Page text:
Saturday, July 23, 2011

A Moment of Silence for Norway

I can't blog a moment of silence, but I can spell out a few facts that should evoke shocked silence. Yesterday in Oslo, a car bomb went off outside the Prime Minister's office and killed eight people. Norway was "lucky" that this occured during a national holiday when a lot of people weren't at work. One of my old Atlantic College schoolmates works for a news company based in one of the buildings that took damage. He was in France, and all of his colleagues were evacuated and are reported to be fine.

That's not the worst part. After the bombing, a man in a police uniform showed up at a Labor Party youth camp on an island, Utoya, in scenic Lake Tyrifjorden. He explained that he was there to increase security in light of the bombing. He collected several youths, most of whom were 11-19 years old, around him, pulled out a gun and opened fire.

Even that's not the worst part. For the next ninety minutes or so, he patrolled the island, coaxing other youths to come to him in his uniform and then shot them at close range. Those he couldn't coax, he shot as they ran away, even if they were in the water, swimming to escape. While private citizens who owned boats in the area ferried some of the teens to safety, the gunman nevertheless killed sixty eight people, at last count. The police apprehended him, and now Norway must figure out how to pick up the pieces.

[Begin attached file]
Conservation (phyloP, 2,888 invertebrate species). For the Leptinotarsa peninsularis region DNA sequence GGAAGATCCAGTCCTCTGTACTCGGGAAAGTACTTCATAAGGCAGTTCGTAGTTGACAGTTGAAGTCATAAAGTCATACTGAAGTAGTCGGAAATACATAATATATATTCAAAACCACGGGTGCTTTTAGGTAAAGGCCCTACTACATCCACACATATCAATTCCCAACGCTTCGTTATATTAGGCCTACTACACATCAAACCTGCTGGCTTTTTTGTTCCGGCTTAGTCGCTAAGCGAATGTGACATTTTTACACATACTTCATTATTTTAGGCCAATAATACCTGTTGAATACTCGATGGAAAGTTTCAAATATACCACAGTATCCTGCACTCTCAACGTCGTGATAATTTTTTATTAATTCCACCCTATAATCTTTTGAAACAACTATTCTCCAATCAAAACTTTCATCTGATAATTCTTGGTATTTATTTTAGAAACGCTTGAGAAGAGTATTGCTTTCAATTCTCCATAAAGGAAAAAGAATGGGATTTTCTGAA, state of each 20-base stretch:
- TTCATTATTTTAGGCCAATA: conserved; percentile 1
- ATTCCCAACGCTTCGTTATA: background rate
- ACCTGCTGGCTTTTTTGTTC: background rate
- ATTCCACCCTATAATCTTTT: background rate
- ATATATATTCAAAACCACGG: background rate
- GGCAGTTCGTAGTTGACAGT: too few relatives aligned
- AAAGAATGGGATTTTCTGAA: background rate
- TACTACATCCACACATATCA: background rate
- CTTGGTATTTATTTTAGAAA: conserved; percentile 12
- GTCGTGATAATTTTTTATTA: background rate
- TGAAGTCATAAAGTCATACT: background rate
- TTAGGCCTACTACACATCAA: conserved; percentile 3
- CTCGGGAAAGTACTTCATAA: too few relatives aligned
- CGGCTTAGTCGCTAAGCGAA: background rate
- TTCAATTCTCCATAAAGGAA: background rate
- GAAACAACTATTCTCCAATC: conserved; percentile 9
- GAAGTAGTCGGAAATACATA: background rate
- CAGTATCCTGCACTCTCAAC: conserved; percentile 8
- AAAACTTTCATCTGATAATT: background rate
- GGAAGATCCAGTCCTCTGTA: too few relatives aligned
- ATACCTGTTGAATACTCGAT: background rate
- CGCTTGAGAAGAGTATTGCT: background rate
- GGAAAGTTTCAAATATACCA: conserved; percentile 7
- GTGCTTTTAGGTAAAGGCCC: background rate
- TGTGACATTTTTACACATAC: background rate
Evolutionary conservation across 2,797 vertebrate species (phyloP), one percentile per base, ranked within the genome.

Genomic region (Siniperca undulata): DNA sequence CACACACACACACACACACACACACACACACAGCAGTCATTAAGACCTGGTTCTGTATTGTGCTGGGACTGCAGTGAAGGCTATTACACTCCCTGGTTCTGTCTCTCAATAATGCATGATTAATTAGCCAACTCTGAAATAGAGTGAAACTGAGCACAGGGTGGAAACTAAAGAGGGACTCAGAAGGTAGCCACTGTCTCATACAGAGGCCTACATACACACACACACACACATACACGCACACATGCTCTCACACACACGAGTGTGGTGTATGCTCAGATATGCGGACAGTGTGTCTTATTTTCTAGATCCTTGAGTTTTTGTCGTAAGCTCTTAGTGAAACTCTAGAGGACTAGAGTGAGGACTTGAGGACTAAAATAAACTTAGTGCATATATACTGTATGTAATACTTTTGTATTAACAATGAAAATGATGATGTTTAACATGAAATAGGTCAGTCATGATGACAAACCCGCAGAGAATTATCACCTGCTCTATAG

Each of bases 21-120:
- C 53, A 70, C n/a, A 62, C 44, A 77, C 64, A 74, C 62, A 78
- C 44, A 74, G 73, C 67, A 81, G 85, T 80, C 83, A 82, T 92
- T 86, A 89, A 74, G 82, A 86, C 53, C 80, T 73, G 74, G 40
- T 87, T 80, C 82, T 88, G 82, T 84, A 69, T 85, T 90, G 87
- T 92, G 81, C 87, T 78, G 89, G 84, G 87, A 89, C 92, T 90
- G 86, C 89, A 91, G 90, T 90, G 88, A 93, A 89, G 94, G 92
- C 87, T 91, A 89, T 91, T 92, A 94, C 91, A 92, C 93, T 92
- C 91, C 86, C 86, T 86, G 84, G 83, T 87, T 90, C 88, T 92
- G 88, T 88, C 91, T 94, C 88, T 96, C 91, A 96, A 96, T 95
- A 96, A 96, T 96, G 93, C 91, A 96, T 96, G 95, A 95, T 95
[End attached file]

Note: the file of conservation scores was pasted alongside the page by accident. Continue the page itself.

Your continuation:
To put this in perspective, the Virginia Tech shooter killed 32 people. The two Columbine High School shooters killed 13 people. The Utoya shooter (or shooters, though at this time there's only one suspect in custody) killed a person almost every minute and a half for an hour and a half. This is a new record - though it's rather disturbing that we have to keep records like this. It's also worth noting that of the atrocities that happen all over the world, many don't ever make it to our eyes and ears, either because there are no surviving eyewitnesses, there are no reporters, there is no freedom of press that would allow reporters, or the catastrophe is so unrelenting that it falls off our radar due to viewer fatigue. Still, this one, if not actually the worst of its kind, is in that league. If this had occurred during a war, this man would be guilty of numerous war crimes. It takes an unthinkable level of depravity to kill people who are a) unarmed, b) not fighting back, c) running for their lives, and d) children. To kill one is inconceivable. To kill sixty eight... words fail me.

My own connection to Norway is tenuous - a childhood pen pal, some housemates at boarding school, some friends through Girl Scouts, a week long vacation there in college, and a husband who is mistaken for Norwegian by Norwegians (who wonder why he won't talk to them) - but that doesn't really matter. One doesn't have to have set foot on Norwegian soil to feel horror and disgust at what happened there. My heart goes out to everyone touched by this tragedy, and the people of Norway should know, they aren't alone in that respect.

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